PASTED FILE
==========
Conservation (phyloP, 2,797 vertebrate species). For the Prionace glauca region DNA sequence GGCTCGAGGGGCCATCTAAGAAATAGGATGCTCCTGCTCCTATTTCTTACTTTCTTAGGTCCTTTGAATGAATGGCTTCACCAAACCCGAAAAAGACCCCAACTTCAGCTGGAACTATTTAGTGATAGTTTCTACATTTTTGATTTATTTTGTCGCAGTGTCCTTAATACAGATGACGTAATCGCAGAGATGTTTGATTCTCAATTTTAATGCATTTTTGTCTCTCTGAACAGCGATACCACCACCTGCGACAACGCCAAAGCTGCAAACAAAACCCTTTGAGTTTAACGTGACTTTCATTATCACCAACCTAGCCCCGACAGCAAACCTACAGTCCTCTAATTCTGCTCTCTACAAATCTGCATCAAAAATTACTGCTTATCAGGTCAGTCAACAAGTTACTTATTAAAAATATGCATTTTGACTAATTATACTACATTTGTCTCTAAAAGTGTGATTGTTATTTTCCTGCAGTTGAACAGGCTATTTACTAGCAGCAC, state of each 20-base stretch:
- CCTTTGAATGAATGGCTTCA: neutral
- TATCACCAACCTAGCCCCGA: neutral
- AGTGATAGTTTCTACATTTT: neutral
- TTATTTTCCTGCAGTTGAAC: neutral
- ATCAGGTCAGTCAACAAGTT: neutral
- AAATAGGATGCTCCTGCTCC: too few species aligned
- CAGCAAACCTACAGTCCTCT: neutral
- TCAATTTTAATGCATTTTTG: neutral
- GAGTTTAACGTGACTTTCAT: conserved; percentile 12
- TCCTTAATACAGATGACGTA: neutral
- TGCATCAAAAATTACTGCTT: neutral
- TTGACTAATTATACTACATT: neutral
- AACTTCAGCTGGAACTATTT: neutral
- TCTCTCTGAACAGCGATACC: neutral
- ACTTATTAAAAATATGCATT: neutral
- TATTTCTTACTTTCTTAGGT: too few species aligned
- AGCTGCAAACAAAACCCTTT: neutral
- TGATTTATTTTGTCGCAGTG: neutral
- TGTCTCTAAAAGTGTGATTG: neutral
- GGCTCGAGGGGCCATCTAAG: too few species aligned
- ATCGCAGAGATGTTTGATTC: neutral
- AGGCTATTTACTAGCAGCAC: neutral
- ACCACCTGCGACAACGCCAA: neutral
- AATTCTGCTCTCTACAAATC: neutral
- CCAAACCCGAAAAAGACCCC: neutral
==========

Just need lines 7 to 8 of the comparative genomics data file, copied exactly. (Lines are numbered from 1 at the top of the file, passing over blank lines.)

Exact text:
- AAATAGGATGCTCCTGCTCC: too few species aligned
- CAGCAAACCTACAGTCCTCT: neutral